ti-

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Classical Nahuatl[edit]

Alternative forms[edit]

  • t- (before vowels)

Pronunciation[edit]

  • IPA(key): /ti/ (before consonants)
  • IPA(key): /t/ (before vowels)

Prefix[edit]

ti-

  1. Subject prefix for verbs; indicates that the subject is first person plural: we.
  2. Subject prefix for verbs; indicates that the subject is second person singular: you; thou.

Usage notes[edit]

  • If used to denote the (first person) plural, then the prefixed verb should also be suffixed with -h.

Related terms[edit]


Esperanto[edit]

Etymology[edit]

Demonstratives of European languages in t, such as English (this, that, there, thus, then), French (tel, tant), Polish (ten), Russian (те, то, так, там, такой, тогда). Note also German (dies, den).

Prefix[edit]

ti-

  1. this-, that-. (Demonstrative correlative prefix.)

Usage notes[edit]

By itself, the ti- words do not specify distance, as is the case with French ce. However, the absence of the particle ĉi, which indicates proximity, may suggest greater distance than ĉi would be used for. That is, tiu ĉi (this one) is equivalent to French celui-ci, while tiu (that one) is equivalent to both celui and celui-là. Occasionally the particle for is used (tiu for) for celui-là.

Derived terms[edit]


Maquiritari[edit]

Pronunciation[edit]

Prefix[edit]

ti-

  1. Allomorph of t- used for stems that begin with a consonant other than w and have a first vowel i.

Inflection[edit]


Old Saxon[edit]

Prefix[edit]

ti-

  1. Alternative form of te-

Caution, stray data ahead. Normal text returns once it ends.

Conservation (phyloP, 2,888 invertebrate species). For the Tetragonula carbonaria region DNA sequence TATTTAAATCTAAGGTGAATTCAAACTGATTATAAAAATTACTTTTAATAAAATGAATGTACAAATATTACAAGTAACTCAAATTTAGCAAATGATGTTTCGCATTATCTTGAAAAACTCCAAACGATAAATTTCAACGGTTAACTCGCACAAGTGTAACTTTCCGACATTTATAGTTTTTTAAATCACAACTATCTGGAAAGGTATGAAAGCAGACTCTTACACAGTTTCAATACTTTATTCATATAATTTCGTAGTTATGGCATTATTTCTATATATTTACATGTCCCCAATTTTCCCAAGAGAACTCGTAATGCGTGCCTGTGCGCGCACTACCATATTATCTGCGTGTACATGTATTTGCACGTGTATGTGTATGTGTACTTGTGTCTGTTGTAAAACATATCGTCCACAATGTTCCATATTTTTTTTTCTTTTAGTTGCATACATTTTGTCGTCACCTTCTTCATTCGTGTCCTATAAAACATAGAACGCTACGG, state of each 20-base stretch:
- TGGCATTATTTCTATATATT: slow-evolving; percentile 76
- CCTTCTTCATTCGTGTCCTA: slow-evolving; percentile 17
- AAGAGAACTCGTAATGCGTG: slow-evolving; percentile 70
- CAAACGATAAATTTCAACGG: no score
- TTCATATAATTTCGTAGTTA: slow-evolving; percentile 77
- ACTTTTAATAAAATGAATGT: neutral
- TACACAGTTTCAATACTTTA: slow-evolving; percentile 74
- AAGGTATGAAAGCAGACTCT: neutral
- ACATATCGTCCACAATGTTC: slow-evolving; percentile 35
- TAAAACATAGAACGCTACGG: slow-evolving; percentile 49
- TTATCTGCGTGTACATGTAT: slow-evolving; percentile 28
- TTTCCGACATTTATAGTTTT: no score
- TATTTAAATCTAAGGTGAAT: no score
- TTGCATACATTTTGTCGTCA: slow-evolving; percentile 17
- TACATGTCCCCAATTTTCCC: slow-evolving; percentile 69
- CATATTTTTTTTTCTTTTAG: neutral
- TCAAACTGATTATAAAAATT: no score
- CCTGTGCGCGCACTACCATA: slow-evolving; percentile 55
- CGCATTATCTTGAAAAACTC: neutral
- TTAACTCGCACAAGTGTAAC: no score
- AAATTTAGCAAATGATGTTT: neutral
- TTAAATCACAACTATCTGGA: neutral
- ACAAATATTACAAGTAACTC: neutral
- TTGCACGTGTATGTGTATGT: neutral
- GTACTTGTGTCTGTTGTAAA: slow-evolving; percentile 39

Phuthi[edit]

Etymology 1[edit]

From Proto-Bantu *jí-, plus augment. Originally the pronominal and verbal concord, it displaced the older Bantu noun prefix *bì-. The tone was lowered by analogy with other noun prefixes.

Prefix[edit]

ti-

  1. Class 8 noun prefix.

Etymology 2[edit]

From Proto-Bantu *jí-. Originally the prefix of class 10, it replaced the class 8 prefix as well.

Prefix[edit]

ti-

  1. they; class 8 subject concord.
  2. them; class 8 object concord.
  3. they; class 10 subject concord.
  4. them; class 10 object concord.

Etymology 3[edit]

From Proto-Nguni [Term?].

Prefix[edit]

ti-

  1. Class 10 noun prefix.

Pipil[edit]

Pronunciation[edit]

Prefix[edit]

ti-

  1. (personal) you, second-person singular subject marker.
    Te tiweli tipanu
    you cannot pass
  2. (personal) we, first-person plural subject marker.
    Tiknekit tikwat et
    We want to eat beans

See also[edit]

  • taja (personal pronoun)
  • metz- (object marker)
  • tejemet (personal pronoun)
  • tech- (object marker)
  • -t (plural verb suffix)

Swazi[edit]

Etymology 1[edit]

From Proto-Bantu *jí-, plus augment. Originally the pronominal and verbal concord, it displaced the older Bantu noun prefix *bì-. The tone was lowered by analogy with other noun prefixes.

Prefix[edit]

ti-

  1. Class 8 noun prefix.

Etymology 2[edit]

From Proto-Bantu *jí-. Originally the prefix of class 10, it replaced the class 8 prefix as well.

Prefix[edit]

ti-

  1. they; class 8 subject concord.
  2. them; class 8 object concord.
  3. they; class 10 subject concord.
  4. them; class 10 object concord.

Taos[edit]

Pronunciation[edit]

Prefix[edit]

ti-

  1. (transitive) First person singular subject + third person singular object.

Uneapa[edit]

Etymology[edit]

From earlier *tina- via haplology from *tina-na > ti-na, from Proto-Oceanic *tina, from Proto-Malayo-Polynesian *tina, from Proto-Austronesian *ta-ina, from *ina.

Pronunciation[edit]

Noun[edit]

ti-

  1. mother

Further reading[edit]

  • Terry Crowley et al, The Oceanic Languages (2013), page 366
  • Johnston, R.L. 1982. "Proto-Kimbe and the New Guinea Oceanic hypothesis". In Halim, A., Carrington, L. and Wurm, S.A. editors. Papers from the Third International Conference on Austronesian Linguistics, Vol. 1: Currents in Oceanic, 59-95.

West Makian[edit]

Pronunciation[edit]

Pronoun[edit]

ti-

  1. first-person singular possessive prefix, my

See also[edit]

References[edit]

  • Clemens Voorhoeve (1982) The Makian languages and their neighbours[1], Pacific linguistics